It should be pointed out that civil celebrants are not (yet) licensed to conduct legal marriages, so the registrar ceremony is still compulsory. However, once the legal formalities are over, you can enjoy a fabulous meaningful ceremony that will be memorable for all the right reasons!
I believe, after our conversation, that that lady understood my role a bit better – and didn’t regret her question too much!
Of course, if any reader wants to follow up with me, I’d be delighted to explain more. Please feel free!
Having recently conducted a wonderful same-sex wedding, I started doing a bit of mulling. Presumably, there are major differences between heterosexual and same-sex ceremonies?
In this particular case, as you can see, one spouse wore a white wedding dress; her partner wore a lounge suit and tie. Obviously, formality was what the pair wanted, and that fitted the bill.
So one tick on the list of similarities straight away.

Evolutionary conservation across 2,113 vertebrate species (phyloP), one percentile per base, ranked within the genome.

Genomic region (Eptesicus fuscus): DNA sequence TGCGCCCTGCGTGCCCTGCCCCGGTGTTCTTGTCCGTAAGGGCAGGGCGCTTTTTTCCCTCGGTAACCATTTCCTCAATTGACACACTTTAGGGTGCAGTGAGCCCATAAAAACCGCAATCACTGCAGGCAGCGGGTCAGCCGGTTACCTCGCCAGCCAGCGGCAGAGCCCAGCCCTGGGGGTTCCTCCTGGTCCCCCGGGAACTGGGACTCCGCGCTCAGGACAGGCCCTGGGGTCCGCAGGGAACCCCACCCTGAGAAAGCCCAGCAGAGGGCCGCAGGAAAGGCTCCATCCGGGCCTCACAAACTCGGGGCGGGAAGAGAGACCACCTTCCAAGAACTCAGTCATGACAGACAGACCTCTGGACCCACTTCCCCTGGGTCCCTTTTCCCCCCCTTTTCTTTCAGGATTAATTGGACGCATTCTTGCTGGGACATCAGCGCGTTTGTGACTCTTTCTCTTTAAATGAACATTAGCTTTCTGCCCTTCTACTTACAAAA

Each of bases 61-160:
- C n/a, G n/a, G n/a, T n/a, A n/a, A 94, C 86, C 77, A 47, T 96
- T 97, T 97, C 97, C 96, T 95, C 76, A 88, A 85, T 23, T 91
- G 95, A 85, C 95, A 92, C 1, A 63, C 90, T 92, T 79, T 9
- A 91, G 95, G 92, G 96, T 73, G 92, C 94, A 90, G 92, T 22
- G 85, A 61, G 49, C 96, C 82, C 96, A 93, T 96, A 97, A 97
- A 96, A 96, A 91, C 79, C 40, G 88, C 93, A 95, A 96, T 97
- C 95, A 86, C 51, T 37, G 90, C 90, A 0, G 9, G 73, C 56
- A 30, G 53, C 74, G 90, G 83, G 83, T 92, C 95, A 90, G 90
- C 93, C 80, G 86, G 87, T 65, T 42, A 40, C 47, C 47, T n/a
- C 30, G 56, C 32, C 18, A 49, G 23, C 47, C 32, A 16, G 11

Probably not so simple. What if the family opposes your marriage? Especially if it’s same-sex.
There are plenty of examples, however, of obstacles being placed in the way of heterosexual couples, so this is a similarity, rather than a difference.
Incidentally, a possible solution to this problem is to use diplomacy. You may be able to encourage the parent (or whoever) to feel more positive by inviting them to participate in some way in the ceremony, for example, by doing a reading. Or you might assure them that you will (still) visit them as regularly as before at weekends/holidays etc.
Of course, you should get them to meet and get to know your partner, preferably informally. If the charm offensive doesn’t work, then think about asking your officiant to have a word.
If you want a religious (or part-religious) ceremony (or your parent does), then you can always use a civil celebrant like myself.
So not that different, whether the wedding is same-sex or heterosexual.
A few venues may have problems with gay ceremonies, but decreasingly so. In the same way, some suppliers may not want to work with a same-sex couple. You may recall that an intransigent anti-gay cake-maker in America was prominent in the news a year or two back. The fact that that was a big news item highlights the rarity of such an occurrence.
The only area that may cause a problem in a single-sex ceremony, as opposed to a heterosexual one, lies in vocabulary. Is the couple to be referred to at the end as “Mr and Mr Jones” or “Mrs and Mrs Smith”?
It’s possible that some of the readings will need a bit of rewording, but essentially the same-sex and heterosexual ceremony should turn out to be much the same.